Iran Economy NewsSelling Off Iran to Preserve the Regime

Selling Off Iran to Preserve the Regime

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Iran South coast

By Jubin Katiraie

Iran’s 25-year deal with China and Chinese companies’ investment in Iran’s water resources prompted a widespread negative reaction from the Iranian population.

The issue also raised rage amongst the Iranian people over the surrender of Iranian islands, such as Kish and Qeshm, to a foreign state.

In this context, the ayatollahs decided to cap the people’s anger by contradictory remarks. It is worth noting that the Islamic Republic has a lengthy history in implying this technique to silence opposition voices and normalize the situation.

Agreement of Both Factions on Selling-Off Iran’s Territory

In such circumstances, Iranian authorities have been cornered both inside the country and abroad. They face growing protests across the country. There is no passing day in Iran without protest by different parts of the society, such as workers, nurses, retirees, municipality workers, creditors, etc.

The ayatollahs’ aggressive and adventurous policies also led the international community to isolate Tehran. Furthermore, contrary to officials’ previous claims about their regional allies, now even the Iraqi government has reconsidered its relationship with its western neighbor and takes steps in line with the U.S. maximum pressures campaign.

The mentioned developments and the government’s dire economic conditions due to drying the massive oil incomes and dramatic drop in the oil price in recent months have pushed the ayatollahs to engage in an unprecedented deal with China to preserve their regime in power. The agreement is written based on Chinese interests and Iran will not be the winner.

Despite public infighting, there is no real opposition among the regime’s ranks and files. In this respect, Ali Majedi, former Iranian ambassador in Japan and Germany, tried to justify this treacherous deal. He counted for “three basic components,” including “military power, economic power, and political influence” as the main factors for extending the Islamic Republic’s survival.

“Relentless efforts by the Revolutionary Guard (IRGC), the army, and Russia’s assistance have compensated the country’s military and defensive power shortages. Also, Iran’s political influence in several regional countries is undeniable; however, it should be acknowledged that this influence was costly,” the Eghtesad-e Bazar news agency quoted Majedi as saying on July 23.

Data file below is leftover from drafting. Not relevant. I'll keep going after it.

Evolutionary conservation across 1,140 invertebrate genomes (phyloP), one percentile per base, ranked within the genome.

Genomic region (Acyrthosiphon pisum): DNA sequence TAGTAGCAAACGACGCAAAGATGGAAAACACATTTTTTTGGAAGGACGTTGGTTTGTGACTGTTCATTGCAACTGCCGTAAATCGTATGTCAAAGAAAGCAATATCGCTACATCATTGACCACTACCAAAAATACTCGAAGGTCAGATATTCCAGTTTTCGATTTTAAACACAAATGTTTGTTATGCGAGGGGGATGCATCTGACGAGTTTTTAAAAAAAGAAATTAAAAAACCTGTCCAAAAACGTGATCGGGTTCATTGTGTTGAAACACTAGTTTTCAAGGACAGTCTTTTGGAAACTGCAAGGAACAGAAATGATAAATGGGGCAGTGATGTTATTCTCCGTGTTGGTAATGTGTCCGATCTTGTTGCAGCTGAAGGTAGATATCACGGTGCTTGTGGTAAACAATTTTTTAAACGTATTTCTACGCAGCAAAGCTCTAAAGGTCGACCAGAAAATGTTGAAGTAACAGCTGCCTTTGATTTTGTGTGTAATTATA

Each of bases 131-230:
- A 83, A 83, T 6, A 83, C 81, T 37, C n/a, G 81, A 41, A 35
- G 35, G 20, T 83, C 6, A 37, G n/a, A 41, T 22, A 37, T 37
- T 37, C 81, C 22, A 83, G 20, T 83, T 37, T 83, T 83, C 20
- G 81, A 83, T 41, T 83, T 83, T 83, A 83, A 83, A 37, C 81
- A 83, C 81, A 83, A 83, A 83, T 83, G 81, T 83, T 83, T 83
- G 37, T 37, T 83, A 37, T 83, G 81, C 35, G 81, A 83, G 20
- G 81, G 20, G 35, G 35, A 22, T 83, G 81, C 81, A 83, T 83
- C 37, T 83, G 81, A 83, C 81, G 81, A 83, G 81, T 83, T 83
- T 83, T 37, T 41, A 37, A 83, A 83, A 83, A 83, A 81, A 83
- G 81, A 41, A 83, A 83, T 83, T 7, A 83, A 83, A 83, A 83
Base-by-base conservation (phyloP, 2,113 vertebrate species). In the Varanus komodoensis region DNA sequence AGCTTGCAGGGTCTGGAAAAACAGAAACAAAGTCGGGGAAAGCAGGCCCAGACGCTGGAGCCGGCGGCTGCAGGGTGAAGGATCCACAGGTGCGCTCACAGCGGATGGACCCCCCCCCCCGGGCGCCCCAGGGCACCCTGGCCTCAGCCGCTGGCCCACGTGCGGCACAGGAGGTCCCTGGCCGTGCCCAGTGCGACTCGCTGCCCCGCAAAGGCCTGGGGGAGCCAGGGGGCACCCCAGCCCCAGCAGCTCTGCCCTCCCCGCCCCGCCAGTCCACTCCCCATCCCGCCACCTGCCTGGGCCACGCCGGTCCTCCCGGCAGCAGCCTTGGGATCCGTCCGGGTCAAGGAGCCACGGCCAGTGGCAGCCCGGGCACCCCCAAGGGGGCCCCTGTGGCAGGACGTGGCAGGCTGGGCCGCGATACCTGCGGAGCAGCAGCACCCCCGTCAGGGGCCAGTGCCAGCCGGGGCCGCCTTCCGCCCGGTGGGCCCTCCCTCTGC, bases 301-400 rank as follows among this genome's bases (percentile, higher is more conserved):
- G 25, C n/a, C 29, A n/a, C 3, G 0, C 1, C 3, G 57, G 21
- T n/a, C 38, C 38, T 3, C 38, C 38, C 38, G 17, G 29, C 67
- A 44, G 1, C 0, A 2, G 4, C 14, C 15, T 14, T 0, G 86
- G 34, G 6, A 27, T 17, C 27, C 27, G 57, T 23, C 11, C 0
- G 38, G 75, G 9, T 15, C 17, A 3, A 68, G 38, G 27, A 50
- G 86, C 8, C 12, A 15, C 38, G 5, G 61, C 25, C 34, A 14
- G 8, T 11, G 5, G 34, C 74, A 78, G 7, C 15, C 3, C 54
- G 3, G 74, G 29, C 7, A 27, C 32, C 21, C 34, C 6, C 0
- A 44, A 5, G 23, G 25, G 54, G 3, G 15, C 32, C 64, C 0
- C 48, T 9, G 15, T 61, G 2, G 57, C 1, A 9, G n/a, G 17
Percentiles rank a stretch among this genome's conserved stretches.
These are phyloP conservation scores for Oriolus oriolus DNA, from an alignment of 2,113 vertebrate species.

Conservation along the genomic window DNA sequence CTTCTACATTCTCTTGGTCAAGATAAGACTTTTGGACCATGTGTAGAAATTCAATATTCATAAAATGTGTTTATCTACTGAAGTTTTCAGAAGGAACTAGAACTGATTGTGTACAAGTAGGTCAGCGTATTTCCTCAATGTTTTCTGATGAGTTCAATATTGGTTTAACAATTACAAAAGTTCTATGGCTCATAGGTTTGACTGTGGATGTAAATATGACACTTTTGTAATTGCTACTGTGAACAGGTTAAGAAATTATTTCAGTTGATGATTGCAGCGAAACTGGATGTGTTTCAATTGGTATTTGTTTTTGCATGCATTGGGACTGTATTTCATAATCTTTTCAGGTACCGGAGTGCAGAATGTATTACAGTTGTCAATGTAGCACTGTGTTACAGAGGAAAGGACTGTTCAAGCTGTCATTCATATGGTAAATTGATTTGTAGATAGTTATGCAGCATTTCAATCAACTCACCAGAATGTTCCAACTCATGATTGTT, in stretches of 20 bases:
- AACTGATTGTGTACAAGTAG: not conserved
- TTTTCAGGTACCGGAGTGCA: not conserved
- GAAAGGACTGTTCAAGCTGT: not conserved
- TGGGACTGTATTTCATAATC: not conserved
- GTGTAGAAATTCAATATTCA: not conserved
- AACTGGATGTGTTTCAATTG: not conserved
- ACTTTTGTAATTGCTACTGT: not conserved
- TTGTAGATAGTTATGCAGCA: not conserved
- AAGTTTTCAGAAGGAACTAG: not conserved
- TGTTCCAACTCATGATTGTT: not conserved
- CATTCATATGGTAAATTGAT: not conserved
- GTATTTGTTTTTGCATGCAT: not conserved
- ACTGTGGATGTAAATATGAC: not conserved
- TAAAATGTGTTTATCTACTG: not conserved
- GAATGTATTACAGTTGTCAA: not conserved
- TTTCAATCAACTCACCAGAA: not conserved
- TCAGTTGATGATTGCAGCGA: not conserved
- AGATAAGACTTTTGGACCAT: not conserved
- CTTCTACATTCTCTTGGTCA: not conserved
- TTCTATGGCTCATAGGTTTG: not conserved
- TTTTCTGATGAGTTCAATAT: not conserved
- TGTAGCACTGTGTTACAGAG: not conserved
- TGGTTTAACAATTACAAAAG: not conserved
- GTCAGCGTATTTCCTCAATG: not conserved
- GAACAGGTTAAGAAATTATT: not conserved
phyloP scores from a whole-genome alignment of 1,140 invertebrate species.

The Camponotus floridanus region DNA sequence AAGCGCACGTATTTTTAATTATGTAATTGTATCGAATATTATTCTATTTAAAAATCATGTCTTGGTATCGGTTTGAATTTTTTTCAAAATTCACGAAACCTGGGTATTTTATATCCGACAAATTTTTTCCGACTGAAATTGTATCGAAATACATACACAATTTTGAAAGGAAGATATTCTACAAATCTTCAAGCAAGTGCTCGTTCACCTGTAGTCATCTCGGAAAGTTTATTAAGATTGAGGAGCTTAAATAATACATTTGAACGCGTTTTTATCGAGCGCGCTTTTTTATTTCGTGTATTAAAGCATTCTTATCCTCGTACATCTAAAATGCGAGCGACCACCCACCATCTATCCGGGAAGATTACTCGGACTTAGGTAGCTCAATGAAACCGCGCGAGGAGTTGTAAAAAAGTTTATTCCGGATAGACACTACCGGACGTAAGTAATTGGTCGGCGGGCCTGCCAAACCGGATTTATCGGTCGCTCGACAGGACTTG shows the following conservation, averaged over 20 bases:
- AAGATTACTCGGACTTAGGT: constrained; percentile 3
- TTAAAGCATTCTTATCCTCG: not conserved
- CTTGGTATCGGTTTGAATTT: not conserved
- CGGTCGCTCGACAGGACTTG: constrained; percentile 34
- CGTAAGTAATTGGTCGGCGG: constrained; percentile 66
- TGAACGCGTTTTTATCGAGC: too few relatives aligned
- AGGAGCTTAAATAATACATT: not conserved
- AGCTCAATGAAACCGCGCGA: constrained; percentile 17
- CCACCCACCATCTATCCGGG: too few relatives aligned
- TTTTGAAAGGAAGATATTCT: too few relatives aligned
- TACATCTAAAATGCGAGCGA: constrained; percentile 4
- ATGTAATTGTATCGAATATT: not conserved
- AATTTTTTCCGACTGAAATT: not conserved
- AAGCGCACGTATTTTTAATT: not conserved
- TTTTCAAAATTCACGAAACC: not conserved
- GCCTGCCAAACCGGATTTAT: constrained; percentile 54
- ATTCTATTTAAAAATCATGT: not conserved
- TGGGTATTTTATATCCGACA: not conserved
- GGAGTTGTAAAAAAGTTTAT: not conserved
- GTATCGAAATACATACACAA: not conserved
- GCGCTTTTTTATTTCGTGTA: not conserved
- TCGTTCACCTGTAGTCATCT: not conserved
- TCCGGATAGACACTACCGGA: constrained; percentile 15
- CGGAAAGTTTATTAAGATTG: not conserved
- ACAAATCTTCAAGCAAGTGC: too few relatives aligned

Of course, Majedi refused to explain the “costly influence” and exposing the amount, how, and when it was paid. Earlier, in his interview with the Etemad Online website, Heshmatollah Falahatpisheh, former chairman of the Parliament Security and Foreign Affairs Commission, admitted that the Iranian government had spent billions of dollars on propping up the Bashar al-Assad regime in Syria.

“When I went to Syria, some complained to me that ‘I had caused expenses,’ but I will repeat this: We may have given $20-30 billion to Syria. We should take this money back. The wealth of these people was sent there,” Etemad Online published on May 20.

Economic Power with Offering the Country’s Resources to China

Majedi also highlighted the “dramatic decrease in economic power” due to U.S. sanctions. He issued warning that given the country’s weak economy, the power component is declining on the regional and international stages. He concluded that China is the main route for restoring “economic power.”

Therefore, Iranian authorities view economic growth and prosperity in being dependent and selling national resources instead of relying on the country’s potentials. Moreover, the supreme leader Ali Khamenei practically retracted his previous slogan of “resistance economy” by approving the deal.

On July 25, the Setareh Sobh daily revealed that the Guardian Council, a body directly controlled by Khamenei, has agreed with the deal. The daily also reckoned that the regime’s “orient approach” motto not only did not neutralize sanctions’ effectiveness and the West’s danger, particularly the U.S., but the situation is even more dangerous and crucial than ever before.

“Principalists agree with the deal, and surprisingly, Guardian Council spokesperson [Abbas Ali Kadkhodaei] had already announced, ‘The Guardian Council will approve the 25-year deal if the Parliament [Majlis] passes it,’” Setareh Sobh wrote on the same day.

On the other hand, Iranian authorities neglect what Chinese trawlers are doing in Iran’s southern waters. According to Jahan-e Sanat daily, Chinese trawlers and ships are destroying the bottom of the Gulf of Oman and the Persian Gulf. They have eliminated habitats of aquatic creatures like fishes, corals, and turtles.

“The deal has also banned many Iranian fishers from their insignificant businesses and damaged Iran’s fishing industry… These foreign ships work with impunity, and relevant organizations such as the Fisheries Organization have been tasked to issue necessary permits for commuting in Iranian ports and islands,” Jahan-e Sanat wrote on July 25.

In conclusion, the ayatollahs have intended to sacrifice the country and its considerable resources to lengthen their rule. In fact, they are counting on China to defuse international pressures, thus enabling them to focus on suppressing domestic turmoil and nationwide protests. However, evidence shows that such treacherous deals incite the people for more uprisings and further diminish the ayatollahs’ legitimacy even among their loyalists.

 

Read More:

The Margins of the 25-Year Iran-China Contract

 

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